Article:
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Mobile West Shore team pairs police, mental-health workers

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The province is expanding its Mobile Integrated Crisis Response teams, also known as Car programs, to nine BC communities, including the West Shore

A program where specialized police officers are paired with health-care workers to respond to calls where people are experiencing a mental-health crisis is coming to the West Shore.

The province announced Monday that it is spending $3 million to expand its Mobile Integrated Crisis Response teams, also known as Car programs, to nine more BC communities. The teams are already in place in 10 communities, including Victoria and Nanaimo on Vancouver Island.

The West Shore RCMP team will include one corporal, two constables and mental-health clinicians.

“We are pleased to announce that the Province of BC and Island Health have approved our request to provide clinicians for our mental-health unit at West Shore RCMP,” Insp. Stephen Rose, West Shore RCMP’s officer in charge of operations, said at an announcement Monday at the West Shore detachment.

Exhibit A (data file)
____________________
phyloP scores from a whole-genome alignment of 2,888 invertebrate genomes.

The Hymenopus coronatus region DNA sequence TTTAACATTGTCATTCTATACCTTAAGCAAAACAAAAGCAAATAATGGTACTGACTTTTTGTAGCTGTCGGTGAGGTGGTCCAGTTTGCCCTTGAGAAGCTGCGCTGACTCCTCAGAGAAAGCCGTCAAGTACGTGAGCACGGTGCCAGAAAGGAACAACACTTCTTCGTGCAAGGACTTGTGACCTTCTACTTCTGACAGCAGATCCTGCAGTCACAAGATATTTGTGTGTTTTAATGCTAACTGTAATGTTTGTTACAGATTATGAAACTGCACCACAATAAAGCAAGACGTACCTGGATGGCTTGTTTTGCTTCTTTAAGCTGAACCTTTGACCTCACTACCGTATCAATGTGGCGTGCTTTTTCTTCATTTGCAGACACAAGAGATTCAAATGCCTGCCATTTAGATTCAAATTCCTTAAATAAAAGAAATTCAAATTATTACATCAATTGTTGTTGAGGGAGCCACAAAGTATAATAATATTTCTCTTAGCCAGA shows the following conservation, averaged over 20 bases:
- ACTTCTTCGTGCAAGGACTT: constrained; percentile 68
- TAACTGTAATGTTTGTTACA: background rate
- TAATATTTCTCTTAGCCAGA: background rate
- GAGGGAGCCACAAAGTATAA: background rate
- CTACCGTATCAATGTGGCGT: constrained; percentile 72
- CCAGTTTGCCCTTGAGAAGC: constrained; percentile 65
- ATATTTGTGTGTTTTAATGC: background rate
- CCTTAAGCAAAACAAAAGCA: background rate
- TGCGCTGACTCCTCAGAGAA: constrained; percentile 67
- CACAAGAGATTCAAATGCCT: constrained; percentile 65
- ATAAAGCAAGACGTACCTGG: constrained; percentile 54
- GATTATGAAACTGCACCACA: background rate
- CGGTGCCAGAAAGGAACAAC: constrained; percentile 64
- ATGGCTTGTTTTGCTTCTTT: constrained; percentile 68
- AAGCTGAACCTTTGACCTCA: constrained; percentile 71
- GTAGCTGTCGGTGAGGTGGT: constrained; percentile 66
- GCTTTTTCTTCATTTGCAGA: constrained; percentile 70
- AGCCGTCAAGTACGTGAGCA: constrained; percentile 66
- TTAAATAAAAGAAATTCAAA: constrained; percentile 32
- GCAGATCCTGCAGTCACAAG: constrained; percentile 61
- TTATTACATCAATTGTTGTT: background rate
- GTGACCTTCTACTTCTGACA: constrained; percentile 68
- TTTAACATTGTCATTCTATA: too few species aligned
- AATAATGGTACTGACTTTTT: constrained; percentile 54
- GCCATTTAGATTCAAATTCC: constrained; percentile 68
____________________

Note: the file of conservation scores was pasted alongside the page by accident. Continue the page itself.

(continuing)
One in five interactions with police in BC involves someone with a mental-health issue, the province said.

Rose said the West Shore RCMP has seen a 39 per cent increase in mental-health related calls since 2018, from 1,163 to 1,622 in 2022.

He said including medical professionals in mental-health calls will help in gathering information to determine the best course of action. Substance-abuse crises are also part of the teams’ focus.